Indian jewellers stay shut as lockdowns stifle gold demand - GulfToday

Indian jewellers stay shut as lockdowns stifle gold demand

India-Gold-750

A saleswoman displays a gold necklace inside a jewellery showroom in Kolkata. File/Reuters

Physical gold demand in second-biggest bullion consumer India was negligible this week with most jewellery stores still shut by COVID-19 lockdowns, forcing dealers to offer steep discounts.

“Lockdowns are badly hitting the industry. Jewellers have stopped buying since retail demand is almost zero,” said Ashok Jain, proprietor of Mumbai-based gold wholesaler Chenaji Narsinghji.

Most states have imposed curbs as infections crossed 27 million, with over 3,000 people dying every day.

Dealers offered discounts of up to $10 an ounce, the highest since mid-September 2020, over official domestic prices - inclusive of 10.75% import and 3% sales levies - unchanged from last week.

A few states are considering easing restrictions from June 1 and that could help attract retail consumers, said a Mumbai-based bullion dealer with a gold importing bank.

On Friday, local gold futures traded around 48,400 rupees per 10 grams, having scaled a peak since Feb. 1 at 49,067 rupees earlier this week.

Chinese premiums were little changed at $7-$10 an ounce over benchmark spot gold prices.

Net gold imports into the country via Hong Kong jumped in April to a nearly three-year high, while Swiss exports to China also soared.

Imports could increase further with Beijing having given banks permission to import large amounts of gold.

Singapore premiums were little changed at $1.2-$1.7.

Brian Lan, managing director at dealer GoldSilver Central said the first few days of the week saw more selling due to higher prices although some high net worth individuals looked to buy up before prices move even higher.

Japanese dealers sold gold at anywhere between flat to an $0.30 premium.

Meanwhile, the Bangladesh Jewellers Association raised local prices this week, with the best quality gold priced at 73,483 taka ($871.89) per Bhori, or 11.664 grams.

The association said there was a supply shortage due to tax-related complexities on imports and a shutdown of international flights.

Gold challenges $1,900 again: Gold reversed course and turned positive on Friday, briefly tshowed US consumer prices surged in April and boosted bullion’s appeal as an inflation hedge.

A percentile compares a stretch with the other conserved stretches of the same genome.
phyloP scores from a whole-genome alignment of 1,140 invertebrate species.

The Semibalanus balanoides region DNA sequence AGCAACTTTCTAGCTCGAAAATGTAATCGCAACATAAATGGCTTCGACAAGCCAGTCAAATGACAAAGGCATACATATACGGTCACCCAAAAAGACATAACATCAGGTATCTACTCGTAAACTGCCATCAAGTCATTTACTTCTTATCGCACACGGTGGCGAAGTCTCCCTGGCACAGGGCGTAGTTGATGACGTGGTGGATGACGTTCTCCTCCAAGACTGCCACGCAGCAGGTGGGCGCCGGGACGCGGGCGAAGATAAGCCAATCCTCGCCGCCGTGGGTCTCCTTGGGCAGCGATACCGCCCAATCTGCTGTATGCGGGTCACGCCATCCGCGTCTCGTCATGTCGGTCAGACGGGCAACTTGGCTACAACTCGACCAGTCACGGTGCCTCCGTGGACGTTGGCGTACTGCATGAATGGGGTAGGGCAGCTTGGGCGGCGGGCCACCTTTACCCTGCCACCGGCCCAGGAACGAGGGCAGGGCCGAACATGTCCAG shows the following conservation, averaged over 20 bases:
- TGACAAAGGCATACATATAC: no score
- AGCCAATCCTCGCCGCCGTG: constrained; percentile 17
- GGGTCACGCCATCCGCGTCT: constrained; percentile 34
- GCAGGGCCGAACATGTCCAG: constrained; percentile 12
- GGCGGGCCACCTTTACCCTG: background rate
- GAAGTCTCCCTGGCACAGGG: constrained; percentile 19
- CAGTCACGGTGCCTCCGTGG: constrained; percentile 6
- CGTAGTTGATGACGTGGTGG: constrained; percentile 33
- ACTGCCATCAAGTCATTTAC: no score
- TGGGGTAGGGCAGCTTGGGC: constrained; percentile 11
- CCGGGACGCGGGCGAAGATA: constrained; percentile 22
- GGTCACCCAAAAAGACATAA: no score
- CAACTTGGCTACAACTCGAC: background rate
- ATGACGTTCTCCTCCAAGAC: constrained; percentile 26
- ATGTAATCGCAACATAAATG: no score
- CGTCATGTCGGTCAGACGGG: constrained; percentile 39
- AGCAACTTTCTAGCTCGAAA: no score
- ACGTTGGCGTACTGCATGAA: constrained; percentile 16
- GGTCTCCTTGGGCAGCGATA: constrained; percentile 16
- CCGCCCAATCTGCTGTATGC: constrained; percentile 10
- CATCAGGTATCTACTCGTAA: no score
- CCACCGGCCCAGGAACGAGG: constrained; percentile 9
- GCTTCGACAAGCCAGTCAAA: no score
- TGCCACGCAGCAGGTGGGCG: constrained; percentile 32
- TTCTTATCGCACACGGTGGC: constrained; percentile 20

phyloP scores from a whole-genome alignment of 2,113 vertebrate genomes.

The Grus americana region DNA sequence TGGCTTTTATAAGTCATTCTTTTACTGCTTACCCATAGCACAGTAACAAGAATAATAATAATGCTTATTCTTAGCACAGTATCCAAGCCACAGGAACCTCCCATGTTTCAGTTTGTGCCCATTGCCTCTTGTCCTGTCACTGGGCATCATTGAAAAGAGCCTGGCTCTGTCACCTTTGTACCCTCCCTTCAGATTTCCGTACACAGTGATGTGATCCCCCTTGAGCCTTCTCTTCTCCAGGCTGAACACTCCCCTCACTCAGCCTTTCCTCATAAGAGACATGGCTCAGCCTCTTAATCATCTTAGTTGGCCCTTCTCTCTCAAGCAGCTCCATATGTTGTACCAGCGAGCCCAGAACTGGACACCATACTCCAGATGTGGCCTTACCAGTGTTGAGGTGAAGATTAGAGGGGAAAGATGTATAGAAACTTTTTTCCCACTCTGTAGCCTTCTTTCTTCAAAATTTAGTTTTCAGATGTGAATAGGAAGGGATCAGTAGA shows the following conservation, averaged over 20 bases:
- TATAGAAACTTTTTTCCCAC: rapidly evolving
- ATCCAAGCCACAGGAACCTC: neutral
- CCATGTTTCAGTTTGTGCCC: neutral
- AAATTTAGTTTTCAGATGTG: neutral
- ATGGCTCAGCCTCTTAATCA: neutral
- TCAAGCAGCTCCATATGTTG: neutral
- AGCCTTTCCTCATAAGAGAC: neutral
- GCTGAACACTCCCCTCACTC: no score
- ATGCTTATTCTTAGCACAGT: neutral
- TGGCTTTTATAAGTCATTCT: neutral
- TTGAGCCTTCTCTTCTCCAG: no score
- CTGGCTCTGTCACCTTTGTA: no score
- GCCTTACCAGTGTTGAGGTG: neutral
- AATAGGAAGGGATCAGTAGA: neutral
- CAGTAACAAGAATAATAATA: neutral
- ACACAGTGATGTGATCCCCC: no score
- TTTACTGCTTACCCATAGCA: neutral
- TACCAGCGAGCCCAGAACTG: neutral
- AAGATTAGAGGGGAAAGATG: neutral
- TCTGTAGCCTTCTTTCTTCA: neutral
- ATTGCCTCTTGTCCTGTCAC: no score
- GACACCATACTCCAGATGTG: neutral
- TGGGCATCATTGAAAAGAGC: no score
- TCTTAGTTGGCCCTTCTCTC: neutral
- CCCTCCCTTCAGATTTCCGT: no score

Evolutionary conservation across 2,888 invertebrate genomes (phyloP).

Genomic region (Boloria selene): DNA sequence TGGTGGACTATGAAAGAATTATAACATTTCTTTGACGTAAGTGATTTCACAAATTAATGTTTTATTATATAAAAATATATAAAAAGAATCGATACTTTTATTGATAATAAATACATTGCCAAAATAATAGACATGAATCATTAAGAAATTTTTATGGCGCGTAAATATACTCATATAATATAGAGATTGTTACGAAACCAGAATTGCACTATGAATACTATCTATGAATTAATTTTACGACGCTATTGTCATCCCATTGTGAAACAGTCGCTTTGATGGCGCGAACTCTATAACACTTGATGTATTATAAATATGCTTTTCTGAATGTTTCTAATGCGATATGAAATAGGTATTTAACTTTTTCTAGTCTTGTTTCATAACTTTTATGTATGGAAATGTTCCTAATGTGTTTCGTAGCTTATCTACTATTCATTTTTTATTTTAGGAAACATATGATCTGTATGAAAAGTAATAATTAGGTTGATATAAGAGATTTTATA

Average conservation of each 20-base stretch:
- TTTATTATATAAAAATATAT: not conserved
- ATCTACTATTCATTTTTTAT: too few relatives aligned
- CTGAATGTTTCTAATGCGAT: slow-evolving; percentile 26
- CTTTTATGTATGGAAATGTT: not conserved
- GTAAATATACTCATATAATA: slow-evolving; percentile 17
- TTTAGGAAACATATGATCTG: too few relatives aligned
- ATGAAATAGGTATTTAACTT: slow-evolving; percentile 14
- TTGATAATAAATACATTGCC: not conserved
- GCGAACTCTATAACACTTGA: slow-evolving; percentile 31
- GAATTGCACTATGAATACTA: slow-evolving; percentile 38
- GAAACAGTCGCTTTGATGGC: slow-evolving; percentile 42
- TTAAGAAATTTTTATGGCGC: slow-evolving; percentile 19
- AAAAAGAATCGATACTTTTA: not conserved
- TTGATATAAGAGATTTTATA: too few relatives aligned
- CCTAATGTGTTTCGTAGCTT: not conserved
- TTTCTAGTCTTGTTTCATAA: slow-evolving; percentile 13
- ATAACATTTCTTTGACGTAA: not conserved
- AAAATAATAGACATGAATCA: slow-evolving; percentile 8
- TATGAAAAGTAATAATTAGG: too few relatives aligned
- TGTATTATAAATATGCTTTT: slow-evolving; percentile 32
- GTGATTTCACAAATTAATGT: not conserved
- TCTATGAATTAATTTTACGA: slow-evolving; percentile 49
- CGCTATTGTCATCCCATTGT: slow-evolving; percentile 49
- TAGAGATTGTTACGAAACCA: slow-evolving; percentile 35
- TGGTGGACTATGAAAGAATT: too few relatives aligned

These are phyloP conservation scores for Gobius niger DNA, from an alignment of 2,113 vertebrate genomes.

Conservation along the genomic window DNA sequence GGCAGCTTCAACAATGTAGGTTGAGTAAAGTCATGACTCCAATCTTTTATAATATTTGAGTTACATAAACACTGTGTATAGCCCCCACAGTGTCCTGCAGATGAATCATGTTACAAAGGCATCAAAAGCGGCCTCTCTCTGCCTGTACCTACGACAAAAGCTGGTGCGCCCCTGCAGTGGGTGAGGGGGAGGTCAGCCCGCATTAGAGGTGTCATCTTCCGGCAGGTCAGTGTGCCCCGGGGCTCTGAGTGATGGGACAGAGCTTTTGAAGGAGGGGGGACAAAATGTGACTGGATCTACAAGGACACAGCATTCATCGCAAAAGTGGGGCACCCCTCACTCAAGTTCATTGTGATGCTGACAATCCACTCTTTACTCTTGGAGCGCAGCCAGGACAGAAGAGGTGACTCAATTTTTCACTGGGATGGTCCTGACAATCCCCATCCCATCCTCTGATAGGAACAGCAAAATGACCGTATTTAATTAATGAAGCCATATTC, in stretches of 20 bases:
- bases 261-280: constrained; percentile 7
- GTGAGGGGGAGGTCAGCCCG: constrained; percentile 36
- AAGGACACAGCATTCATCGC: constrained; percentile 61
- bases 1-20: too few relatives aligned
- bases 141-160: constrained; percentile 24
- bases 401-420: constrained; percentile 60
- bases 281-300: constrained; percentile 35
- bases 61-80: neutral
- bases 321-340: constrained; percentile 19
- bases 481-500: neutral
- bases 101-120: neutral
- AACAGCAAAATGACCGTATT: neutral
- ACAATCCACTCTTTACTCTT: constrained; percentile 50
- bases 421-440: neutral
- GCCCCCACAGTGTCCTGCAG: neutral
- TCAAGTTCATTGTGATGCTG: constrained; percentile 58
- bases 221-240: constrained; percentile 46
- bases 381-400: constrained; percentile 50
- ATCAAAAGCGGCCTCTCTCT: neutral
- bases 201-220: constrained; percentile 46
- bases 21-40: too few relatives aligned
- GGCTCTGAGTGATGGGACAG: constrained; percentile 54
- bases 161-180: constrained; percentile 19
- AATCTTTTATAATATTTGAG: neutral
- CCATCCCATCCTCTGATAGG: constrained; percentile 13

Spot gold rose 0.2% to $1,898.86 per ounce by 10:14am, having earlier dipped as much as 0.8%. It is on course for its fourth straight weekly gain, up 1%.

US gold futures gained 0.2% to $1,901.60.

US consumer prices accelerated in the year to April, with a measure of underlying inflation blowing past the Federal Reserve’s 2% target.

“We saw slight uptick in the personal consumption data... All these things continue to support an underlying inflationary environment that is very favourable towards gold,” said David Meger, director of metals trading at High Ridge Futures.

The refusal of the Federal Reserve to reduce the pace of their bond buying programme or move higher on rates is also supportive for gold, although some psychological resistance at the $1,900 level and a stronger dollar is acting as a headwind, he added.

The dollar index was up 0.3%, making gold expensive for other currency holders, while US yields edged lower, translating into reduced opportunity cost of holding bullion.

Investors now eye the release of US President Joe Biden’s first full budget since taking office, with reports that he will seek $6 trillion in federal spending for the 2022 fiscal year.

The technicals are supportive, so any weakness in the prices will be looked as a buying opportunity, Eli Tesfaye, senior market strategist at RJO Futures said.

If the US economy recovers quickly and inflation continues to heat up, gold will be in ample demand, he added.

Elsewhere, silver fell 0.3% to $27.79 per ounce, platinum slipped 0.5%, to $1,174.09, while palladium rose 0.5% to $2,820.16.

Separately, Copper prices dipped on Friday as investors worried about demand from China and its authorities’ action to curb commodity prices, but losses were capped by the prospect of US spending.

Three-month copper on the London Metal Exchange slipped 0.2% to $10,201 a tonne by 1355 GMT, having surged by 31% so far this year and touched a record peak of $10,747.50 on May 10.

“It’s very confusing for the market because we have mixed messages. Investors are not chasing prices higher at current levels,” said Gianclaudio Torlizzi, partner at consultancy T-Commodity in Milan.

“On one hand, we have downside pressure on the market from China, but on the other hand, there’s a fixation by the market that the new Biden spending plan will be very big.”

 

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